Many countries and societies in the World have reaped the benefits of the advancements in the digital age. “However, in some totalitarian regimes, technology has often been perceived as a formidable opponent in the struggle to maintain the status quo. The intended benefits for new technologies are often met with unforeseen consequences” (Leberknight, 2010). According to the 2010 Chinese government white paper – The Internet in China, “The Internet is seen as indispensible for education, poverty alleviation, and the efficient conveyance of government information and services to the public. The development of a vibrant, indigenous Internet and telecommunications sector is also considered critical for China's long-term global economic competitiveness” (SCIO, 2010).
Over time, China has gradually regained the relationship through communication, compromisation, and restored affairs. However, the Tiananmen Square Protest has damaged China’s international image. To the world, it was a shocking to see the government violently suppress freedom and violate the basics of human rights. The US president George Bush said, “he deeply deplored the use of force”, while the UK Prime Minister Margaret Thatcher said she was “shocked and appalled by the shootings” (BBC News). When China attempted to regain its image by hosting the 2000 Olympics game, the International Olympics Committee received multiple complaints on China’s lack of political freedom and human rights.
In fact, China has the world’s most complex censorship system, which is implemented due to political, moral and commercial reasons. Essentially, the most prevalent form of censorship in China is imposed in regard to political motivations. China controls the access to the Internet on domestic and international levels. It censors the Internet through the ‘Golden Shield’, which is a complex and highly developed project operated by the Ministry of Public Security. It limits and blocks the access to foreign websites such as YouTube, Twitter, Instagram and Google.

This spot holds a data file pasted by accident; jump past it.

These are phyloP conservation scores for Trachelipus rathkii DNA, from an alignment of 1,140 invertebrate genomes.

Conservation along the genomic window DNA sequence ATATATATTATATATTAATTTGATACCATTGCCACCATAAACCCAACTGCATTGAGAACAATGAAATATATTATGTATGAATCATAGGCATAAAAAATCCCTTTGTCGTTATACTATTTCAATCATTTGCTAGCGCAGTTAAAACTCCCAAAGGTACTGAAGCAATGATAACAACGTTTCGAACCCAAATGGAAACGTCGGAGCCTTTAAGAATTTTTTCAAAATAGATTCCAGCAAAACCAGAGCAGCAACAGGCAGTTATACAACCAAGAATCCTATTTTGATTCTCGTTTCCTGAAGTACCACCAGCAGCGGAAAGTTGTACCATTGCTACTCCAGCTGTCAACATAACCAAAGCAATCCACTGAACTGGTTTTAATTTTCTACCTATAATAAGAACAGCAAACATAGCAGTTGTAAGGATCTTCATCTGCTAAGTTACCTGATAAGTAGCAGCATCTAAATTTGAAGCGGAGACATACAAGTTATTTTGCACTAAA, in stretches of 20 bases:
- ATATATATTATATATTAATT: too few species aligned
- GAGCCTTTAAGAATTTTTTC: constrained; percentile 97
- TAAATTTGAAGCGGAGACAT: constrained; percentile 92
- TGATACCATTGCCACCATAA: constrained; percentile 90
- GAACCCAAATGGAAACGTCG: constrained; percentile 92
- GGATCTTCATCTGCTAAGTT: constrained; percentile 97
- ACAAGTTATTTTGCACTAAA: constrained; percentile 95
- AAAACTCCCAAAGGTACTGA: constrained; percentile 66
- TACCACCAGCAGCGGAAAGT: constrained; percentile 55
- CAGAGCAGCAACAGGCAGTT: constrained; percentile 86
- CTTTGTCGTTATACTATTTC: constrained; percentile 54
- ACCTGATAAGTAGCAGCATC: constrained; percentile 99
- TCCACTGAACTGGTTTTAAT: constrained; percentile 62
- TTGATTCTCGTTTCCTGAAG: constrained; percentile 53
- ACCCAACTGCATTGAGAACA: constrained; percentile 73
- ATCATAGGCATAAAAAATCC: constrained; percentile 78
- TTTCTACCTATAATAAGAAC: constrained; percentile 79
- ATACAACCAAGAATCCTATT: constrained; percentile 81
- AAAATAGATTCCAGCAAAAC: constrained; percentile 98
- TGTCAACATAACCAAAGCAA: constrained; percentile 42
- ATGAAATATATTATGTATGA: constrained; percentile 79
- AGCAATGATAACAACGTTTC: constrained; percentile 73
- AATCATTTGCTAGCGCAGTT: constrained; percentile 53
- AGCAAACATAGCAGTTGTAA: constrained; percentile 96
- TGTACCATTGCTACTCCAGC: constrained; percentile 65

Multiple countries throughout the world have internet access at their fingertips and are able to find the answer to their questions instantly. “As of June 2017, 51% of the world’s population has internet access. In 2015, the International Telecommunication Union estimated about 3.2 billion people, or almost half of the world’s population, would be online by the end of the year” (Gordon). Billions of people use the Internet each and every day to research topics, check their social media, and communicate. The nation as a whole has become extremely dependent on technology to do their work and survive through the day.
In repressive societies there is an extensive use of state control throughout daily life, for example in the prohibiting and banning of free speech and political opposition, and following severe human rights breaches and abuses. Many people consider the repressive capability of an authoritarian regime as the most serious factor as to why these regimes remains durable. They are able to some what manipulate and establish their rule as almost a norm in society. It is obvious that repression is very much present in china in a number of different ways for example in relation to internet censorship. Internet censorship being the great firewall of china a surveillance project controlled and operated by the Ministry of Public Security (MPS) division of the Chinese government.